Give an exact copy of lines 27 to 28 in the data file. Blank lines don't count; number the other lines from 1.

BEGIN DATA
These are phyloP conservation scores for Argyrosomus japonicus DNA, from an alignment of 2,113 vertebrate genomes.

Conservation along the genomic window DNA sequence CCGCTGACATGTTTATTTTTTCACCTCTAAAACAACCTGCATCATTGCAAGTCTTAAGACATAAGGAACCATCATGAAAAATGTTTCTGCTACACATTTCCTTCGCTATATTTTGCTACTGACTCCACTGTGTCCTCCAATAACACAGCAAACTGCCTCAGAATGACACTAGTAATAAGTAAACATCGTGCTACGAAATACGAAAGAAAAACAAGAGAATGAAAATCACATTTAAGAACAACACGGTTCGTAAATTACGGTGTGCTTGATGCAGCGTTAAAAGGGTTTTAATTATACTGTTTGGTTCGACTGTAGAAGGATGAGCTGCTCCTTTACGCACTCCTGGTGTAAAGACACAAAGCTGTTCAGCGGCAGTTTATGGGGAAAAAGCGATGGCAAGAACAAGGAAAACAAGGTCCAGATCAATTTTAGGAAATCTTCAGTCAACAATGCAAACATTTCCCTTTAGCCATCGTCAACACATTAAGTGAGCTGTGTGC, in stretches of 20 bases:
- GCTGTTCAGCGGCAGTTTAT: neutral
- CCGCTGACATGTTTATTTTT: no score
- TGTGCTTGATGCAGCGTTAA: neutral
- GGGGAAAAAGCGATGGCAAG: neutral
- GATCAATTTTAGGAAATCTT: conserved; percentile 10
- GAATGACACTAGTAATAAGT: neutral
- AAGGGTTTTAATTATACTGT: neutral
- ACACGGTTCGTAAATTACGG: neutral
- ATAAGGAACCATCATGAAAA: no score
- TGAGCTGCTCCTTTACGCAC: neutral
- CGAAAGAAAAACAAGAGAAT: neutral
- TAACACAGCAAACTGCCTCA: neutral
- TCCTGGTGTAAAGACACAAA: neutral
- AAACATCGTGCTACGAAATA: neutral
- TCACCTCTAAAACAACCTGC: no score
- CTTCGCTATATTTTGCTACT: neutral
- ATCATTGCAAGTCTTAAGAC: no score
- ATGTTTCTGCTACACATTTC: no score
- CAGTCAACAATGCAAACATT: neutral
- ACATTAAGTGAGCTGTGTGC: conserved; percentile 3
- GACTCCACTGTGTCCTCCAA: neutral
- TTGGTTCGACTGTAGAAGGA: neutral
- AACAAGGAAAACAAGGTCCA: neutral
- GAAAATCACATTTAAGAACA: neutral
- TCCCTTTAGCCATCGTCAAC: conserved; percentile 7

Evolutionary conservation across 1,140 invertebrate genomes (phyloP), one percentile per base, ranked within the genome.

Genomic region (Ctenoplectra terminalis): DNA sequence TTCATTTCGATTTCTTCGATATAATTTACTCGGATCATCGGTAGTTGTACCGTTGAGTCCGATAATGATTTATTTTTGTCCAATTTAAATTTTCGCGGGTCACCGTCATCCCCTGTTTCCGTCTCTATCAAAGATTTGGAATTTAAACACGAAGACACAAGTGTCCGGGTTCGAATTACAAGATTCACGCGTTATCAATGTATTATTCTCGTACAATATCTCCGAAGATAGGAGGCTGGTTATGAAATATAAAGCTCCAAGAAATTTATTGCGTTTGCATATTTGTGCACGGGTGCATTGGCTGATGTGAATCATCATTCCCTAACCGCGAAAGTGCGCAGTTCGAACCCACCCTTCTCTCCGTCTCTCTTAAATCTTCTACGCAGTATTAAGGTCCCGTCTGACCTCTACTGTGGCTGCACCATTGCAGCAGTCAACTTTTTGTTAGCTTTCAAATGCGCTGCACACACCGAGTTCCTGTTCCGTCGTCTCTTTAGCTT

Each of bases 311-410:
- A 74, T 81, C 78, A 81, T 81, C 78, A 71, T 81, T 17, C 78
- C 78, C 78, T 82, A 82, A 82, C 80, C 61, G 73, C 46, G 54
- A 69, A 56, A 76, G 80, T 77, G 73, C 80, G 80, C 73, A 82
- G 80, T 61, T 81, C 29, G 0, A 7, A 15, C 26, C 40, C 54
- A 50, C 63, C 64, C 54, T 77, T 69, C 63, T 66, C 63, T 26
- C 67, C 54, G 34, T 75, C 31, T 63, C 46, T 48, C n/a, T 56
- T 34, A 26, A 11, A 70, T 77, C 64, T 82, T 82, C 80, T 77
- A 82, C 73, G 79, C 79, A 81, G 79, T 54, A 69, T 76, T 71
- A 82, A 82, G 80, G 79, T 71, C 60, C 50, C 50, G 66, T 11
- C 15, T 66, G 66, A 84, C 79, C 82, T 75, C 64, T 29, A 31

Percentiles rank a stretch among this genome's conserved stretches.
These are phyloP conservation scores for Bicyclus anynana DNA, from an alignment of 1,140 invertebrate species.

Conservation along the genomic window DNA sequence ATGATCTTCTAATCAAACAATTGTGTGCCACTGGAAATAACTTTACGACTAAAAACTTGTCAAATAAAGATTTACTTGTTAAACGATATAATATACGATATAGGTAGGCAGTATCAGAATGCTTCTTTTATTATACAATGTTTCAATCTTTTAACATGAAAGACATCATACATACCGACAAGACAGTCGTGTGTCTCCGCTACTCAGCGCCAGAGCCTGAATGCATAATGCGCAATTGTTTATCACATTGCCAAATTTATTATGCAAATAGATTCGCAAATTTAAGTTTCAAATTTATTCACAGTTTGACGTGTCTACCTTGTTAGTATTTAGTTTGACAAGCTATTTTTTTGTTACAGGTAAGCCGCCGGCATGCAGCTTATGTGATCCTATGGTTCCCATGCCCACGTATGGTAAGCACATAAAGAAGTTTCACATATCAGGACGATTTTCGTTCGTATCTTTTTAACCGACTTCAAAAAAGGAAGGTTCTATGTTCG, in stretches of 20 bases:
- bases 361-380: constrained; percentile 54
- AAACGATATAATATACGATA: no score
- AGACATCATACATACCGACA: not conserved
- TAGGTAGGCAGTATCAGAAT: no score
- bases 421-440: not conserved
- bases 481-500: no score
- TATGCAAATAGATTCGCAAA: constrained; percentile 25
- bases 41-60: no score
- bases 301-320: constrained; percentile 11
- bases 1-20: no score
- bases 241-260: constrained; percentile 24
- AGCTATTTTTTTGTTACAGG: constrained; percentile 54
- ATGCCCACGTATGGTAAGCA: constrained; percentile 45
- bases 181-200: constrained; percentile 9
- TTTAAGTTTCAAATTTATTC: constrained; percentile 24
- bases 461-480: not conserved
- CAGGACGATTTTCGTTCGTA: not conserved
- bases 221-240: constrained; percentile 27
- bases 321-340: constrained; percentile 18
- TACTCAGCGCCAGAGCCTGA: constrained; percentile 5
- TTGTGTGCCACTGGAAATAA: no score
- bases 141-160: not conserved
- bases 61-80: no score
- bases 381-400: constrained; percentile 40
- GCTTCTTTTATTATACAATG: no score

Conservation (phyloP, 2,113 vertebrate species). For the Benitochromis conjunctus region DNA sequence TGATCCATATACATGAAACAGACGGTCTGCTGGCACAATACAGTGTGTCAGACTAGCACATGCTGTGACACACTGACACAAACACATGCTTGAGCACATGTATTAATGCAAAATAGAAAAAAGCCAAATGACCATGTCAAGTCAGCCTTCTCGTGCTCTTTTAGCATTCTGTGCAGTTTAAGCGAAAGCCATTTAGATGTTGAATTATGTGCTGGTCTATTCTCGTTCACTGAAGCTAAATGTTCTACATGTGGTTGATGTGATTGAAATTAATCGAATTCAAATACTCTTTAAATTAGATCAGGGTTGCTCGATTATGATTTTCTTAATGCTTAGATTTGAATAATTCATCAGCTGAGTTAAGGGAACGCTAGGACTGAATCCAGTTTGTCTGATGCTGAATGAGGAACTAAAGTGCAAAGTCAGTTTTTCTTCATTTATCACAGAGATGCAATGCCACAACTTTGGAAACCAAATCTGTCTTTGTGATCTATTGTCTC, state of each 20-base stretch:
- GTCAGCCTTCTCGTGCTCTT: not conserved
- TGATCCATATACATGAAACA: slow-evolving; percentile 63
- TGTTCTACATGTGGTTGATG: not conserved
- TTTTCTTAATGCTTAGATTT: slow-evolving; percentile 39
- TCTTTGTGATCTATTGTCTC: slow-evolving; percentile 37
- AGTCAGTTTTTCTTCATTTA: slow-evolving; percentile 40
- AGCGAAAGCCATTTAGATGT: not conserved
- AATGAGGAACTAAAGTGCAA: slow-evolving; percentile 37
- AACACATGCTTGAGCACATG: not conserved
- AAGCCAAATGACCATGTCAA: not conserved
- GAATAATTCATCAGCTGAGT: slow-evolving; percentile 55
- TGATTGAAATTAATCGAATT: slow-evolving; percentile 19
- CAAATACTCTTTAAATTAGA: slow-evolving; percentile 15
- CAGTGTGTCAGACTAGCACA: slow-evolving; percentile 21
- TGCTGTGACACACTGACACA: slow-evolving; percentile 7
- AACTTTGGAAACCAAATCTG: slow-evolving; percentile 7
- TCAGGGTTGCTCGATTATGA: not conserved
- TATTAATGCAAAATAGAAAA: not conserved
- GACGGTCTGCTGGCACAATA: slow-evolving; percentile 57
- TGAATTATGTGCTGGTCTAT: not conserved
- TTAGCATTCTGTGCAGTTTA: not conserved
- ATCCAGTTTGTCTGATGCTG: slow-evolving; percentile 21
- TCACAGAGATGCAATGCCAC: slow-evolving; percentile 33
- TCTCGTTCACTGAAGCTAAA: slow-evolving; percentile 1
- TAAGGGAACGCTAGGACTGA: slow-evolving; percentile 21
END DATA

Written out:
- TCCCTTTAGCCATCGTCAAC: conserved; percentile 7

Evolutionary conservation across 1,140 invertebrate genomes (phyloP), one percentile per base, ranked within the genome.